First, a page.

The previous two columns outlined some of the crucial issues surrounding the financial crisis in the United States. We noted that as asset prices plummeted, liabilities did not adjust downward, thereby plunging the financial system into aliquidity crisis that required the Federal Reserve (America’s central bank) to intervene. The Federal Government also intervened with the Troubled Asset Relief Program (TARP).
A similar situation occurred in the Caribbean with respect to CL Financial – the Trinidad and Tobago conglomerate that includes CLICO – which was exposed to the US through its investments there.
As a result, the Central Bank of Trinidad and Tobago in January 2009 was forced to bail out CL Financial. The Guyana branch of CLICO was also caught up in the global financial crisis because of that institution’s investments in the US. CL Financial and the Guyana CLICO faced a classic liquidity run given large withdrawals.
In spite of the CLICO meltdown, Guyana was spared a system-wide financial crisis. Government Ministers have been quick to point out this fact. They adduced this outcome to the government’s prudent macroeconomic policy. Indeed there have been improvements in several key macroeconomic indicators in recent years. For instance, the overall fiscal deficit (when external grants are included) has narrowed in recent years. On the balance of payments, the current account deficit is still over 10% (negative) of GDP although it has also narrowed in recent years. However, none of these key macroeconomic indicators accounts for the relative financial stability.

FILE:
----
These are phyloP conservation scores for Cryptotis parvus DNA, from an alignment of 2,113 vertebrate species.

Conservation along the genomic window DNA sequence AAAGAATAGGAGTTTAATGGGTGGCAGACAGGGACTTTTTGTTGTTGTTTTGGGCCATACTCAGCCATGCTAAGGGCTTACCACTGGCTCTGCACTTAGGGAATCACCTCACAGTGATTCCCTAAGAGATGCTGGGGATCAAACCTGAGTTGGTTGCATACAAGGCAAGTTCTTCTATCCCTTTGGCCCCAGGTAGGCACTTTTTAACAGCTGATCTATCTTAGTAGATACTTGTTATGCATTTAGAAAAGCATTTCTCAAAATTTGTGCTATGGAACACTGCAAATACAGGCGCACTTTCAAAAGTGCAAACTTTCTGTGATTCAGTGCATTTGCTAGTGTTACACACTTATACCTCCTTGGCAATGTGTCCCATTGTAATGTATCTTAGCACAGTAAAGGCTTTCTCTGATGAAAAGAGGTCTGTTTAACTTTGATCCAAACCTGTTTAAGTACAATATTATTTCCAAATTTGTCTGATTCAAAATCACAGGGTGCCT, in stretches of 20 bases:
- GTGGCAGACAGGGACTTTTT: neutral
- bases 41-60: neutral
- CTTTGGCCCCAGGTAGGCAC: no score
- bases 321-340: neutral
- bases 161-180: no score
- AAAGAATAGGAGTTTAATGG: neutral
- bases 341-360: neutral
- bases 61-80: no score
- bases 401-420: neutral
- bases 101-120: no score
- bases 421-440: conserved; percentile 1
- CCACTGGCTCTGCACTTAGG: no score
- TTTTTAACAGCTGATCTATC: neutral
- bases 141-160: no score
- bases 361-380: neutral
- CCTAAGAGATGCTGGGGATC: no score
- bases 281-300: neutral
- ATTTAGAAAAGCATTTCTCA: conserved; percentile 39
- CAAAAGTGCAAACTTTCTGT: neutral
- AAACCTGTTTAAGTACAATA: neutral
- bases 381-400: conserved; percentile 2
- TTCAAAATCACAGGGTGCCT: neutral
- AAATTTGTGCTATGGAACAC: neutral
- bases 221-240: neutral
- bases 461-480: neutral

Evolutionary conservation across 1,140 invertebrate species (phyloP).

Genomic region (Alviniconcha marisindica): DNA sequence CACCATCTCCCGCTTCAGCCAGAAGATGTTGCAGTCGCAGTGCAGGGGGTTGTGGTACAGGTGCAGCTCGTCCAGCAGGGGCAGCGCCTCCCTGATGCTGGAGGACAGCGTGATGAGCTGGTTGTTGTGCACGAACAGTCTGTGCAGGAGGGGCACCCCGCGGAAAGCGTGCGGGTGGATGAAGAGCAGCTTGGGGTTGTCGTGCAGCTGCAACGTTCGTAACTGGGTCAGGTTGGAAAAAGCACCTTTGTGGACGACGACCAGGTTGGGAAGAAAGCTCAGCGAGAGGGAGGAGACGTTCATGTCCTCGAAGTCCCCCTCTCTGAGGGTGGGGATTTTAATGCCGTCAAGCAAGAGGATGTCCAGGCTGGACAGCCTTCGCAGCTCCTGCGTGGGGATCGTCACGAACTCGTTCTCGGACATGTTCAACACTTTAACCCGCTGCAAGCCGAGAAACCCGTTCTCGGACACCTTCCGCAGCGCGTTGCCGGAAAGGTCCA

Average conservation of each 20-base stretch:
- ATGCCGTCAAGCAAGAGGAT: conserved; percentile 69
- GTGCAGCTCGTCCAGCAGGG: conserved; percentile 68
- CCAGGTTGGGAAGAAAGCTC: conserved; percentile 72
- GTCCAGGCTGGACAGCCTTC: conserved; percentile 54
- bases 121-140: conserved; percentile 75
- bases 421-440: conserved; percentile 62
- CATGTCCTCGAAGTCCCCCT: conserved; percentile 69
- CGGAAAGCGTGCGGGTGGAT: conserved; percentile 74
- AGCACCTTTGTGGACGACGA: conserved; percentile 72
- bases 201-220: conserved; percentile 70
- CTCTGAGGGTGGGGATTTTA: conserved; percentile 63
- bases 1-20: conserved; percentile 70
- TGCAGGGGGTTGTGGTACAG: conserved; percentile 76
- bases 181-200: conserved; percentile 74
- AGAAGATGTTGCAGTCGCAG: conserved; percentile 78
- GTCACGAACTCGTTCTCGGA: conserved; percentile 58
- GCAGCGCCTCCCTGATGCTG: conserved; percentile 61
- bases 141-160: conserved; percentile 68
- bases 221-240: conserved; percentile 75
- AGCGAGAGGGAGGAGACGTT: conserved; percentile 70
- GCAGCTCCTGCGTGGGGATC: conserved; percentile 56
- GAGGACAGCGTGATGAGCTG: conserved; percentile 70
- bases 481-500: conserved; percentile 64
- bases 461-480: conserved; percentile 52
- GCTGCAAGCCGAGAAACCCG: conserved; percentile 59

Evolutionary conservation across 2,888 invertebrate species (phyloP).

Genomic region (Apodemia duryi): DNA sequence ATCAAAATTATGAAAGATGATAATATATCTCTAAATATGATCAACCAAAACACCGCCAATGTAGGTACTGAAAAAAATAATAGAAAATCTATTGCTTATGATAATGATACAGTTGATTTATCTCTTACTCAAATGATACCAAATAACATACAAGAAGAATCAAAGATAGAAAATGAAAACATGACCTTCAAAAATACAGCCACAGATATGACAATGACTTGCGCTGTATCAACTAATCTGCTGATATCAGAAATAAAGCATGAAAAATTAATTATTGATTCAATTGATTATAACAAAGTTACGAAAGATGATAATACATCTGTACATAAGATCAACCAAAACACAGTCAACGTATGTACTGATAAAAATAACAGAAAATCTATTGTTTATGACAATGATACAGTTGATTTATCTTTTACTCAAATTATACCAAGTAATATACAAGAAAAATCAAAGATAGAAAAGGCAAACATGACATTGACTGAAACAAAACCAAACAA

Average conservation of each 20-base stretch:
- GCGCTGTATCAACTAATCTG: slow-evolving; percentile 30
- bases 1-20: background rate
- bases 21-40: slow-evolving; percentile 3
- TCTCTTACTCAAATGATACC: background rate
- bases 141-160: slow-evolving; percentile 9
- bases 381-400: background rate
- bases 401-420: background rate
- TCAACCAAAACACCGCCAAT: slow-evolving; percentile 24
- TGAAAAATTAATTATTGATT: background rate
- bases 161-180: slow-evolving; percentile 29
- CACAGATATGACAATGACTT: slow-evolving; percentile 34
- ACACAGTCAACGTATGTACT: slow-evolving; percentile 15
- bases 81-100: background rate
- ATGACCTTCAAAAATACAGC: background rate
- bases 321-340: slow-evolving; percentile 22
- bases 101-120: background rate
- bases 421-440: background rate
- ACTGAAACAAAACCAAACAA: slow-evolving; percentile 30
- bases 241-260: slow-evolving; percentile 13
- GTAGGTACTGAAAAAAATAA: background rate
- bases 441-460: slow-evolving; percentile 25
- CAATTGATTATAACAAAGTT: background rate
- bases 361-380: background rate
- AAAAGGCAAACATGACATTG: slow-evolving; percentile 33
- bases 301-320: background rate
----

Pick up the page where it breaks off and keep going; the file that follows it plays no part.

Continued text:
Instead this stability comes from the investment pattern of Guyanese banks and the nature of capital inflows (non-income monies that flow into Guyana). Let us first examine the investment pattern of Guyanese banks. Table 1 below presents the percentage of total assets accounted for by each class of asset over the years 2000 to 2009. The main assets are foreign assets, credit/lending to government, credit/lending to private sector, and reserves (required + excess) and deposits at the Bank of Guyana. The numbers reported are percentages. From the table it is obvious that most assets are in domestic currency (Guyana dollar) and foreign assets (foreign securities and currency) account for a smaller share up to the point of the occurrence of the global crisis in 2007.
In spite of the global crisis, foreign assets actually increased. One would expect that the foreign exposure would decline as Guyanese asset investors shun the foreign class of assets. Furthermore, if Guyanese banks had invested in volatile American financial assets, there would have been a decline in the percentage of this asset as market prices crashed in the US and Europe.